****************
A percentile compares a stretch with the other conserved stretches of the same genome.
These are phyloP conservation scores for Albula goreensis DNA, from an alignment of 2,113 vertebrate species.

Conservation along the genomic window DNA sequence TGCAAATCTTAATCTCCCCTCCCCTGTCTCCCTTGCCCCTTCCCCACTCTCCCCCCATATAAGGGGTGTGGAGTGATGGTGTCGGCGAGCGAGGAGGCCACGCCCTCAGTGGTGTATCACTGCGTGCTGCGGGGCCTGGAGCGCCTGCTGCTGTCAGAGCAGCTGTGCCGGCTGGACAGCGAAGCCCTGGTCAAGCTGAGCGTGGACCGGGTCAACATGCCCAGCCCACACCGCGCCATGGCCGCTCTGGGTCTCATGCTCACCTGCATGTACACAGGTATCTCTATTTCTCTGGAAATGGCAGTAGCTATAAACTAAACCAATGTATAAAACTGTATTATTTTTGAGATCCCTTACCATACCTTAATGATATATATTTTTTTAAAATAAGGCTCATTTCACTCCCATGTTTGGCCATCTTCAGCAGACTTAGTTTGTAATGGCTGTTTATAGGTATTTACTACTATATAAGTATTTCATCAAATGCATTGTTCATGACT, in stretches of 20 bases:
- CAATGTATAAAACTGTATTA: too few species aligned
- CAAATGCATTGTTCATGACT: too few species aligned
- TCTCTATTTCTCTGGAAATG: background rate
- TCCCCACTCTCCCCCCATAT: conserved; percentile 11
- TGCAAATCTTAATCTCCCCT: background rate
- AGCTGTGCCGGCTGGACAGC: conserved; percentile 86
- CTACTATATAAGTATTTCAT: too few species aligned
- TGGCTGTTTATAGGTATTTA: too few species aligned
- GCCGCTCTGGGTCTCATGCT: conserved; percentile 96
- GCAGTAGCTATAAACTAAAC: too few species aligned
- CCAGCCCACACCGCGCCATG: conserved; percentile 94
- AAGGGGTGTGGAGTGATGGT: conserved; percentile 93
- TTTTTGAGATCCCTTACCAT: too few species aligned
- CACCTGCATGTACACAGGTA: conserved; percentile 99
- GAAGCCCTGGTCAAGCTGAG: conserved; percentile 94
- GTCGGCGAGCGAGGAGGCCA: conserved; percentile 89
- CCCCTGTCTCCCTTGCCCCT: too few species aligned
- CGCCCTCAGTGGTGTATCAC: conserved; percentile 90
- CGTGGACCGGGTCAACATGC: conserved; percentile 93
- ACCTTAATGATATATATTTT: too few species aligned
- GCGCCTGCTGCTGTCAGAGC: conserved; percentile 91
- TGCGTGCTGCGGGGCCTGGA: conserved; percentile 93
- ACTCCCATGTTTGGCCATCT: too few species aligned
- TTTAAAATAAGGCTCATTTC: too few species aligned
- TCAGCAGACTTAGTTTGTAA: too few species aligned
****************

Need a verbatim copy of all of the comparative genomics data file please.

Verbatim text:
A percentile compares a stretch with the other conserved stretches of the same genome.
These are phyloP conservation scores for Albula goreensis DNA, from an alignment of 2,113 vertebrate species.

Conservation along the genomic window DNA sequence TGCAAATCTTAATCTCCCCTCCCCTGTCTCCCTTGCCCCTTCCCCACTCTCCCCCCATATAAGGGGTGTGGAGTGATGGTGTCGGCGAGCGAGGAGGCCACGCCCTCAGTGGTGTATCACTGCGTGCTGCGGGGCCTGGAGCGCCTGCTGCTGTCAGAGCAGCTGTGCCGGCTGGACAGCGAAGCCCTGGTCAAGCTGAGCGTGGACCGGGTCAACATGCCCAGCCCACACCGCGCCATGGCCGCTCTGGGTCTCATGCTCACCTGCATGTACACAGGTATCTCTATTTCTCTGGAAATGGCAGTAGCTATAAACTAAACCAATGTATAAAACTGTATTATTTTTGAGATCCCTTACCATACCTTAATGATATATATTTTTTTAAAATAAGGCTCATTTCACTCCCATGTTTGGCCATCTTCAGCAGACTTAGTTTGTAATGGCTGTTTATAGGTATTTACTACTATATAAGTATTTCATCAAATGCATTGTTCATGACT, in stretches of 20 bases:
- CAATGTATAAAACTGTATTA: too few species aligned
- CAAATGCATTGTTCATGACT: too few species aligned
- TCTCTATTTCTCTGGAAATG: background rate
- TCCCCACTCTCCCCCCATAT: conserved; percentile 11
- TGCAAATCTTAATCTCCCCT: background rate
- AGCTGTGCCGGCTGGACAGC: conserved; percentile 86
- CTACTATATAAGTATTTCAT: too few species aligned
- TGGCTGTTTATAGGTATTTA: too few species aligned
- GCCGCTCTGGGTCTCATGCT: conserved; percentile 96
- GCAGTAGCTATAAACTAAAC: too few species aligned
- CCAGCCCACACCGCGCCATG: conserved; percentile 94
- AAGGGGTGTGGAGTGATGGT: conserved; percentile 93
- TTTTTGAGATCCCTTACCAT: too few species aligned
- CACCTGCATGTACACAGGTA: conserved; percentile 99
- GAAGCCCTGGTCAAGCTGAG: conserved; percentile 94
- GTCGGCGAGCGAGGAGGCCA: conserved; percentile 89
- CCCCTGTCTCCCTTGCCCCT: too few species aligned
- CGCCCTCAGTGGTGTATCAC: conserved; percentile 90
- CGTGGACCGGGTCAACATGC: conserved; percentile 93
- ACCTTAATGATATATATTTT: too few species aligned
- GCGCCTGCTGCTGTCAGAGC: conserved; percentile 91
- TGCGTGCTGCGGGGCCTGGA: conserved; percentile 93
- ACTCCCATGTTTGGCCATCT: too few species aligned
- TTTAAAATAAGGCTCATTTC: too few species aligned
- TCAGCAGACTTAGTTTGTAA: too few species aligned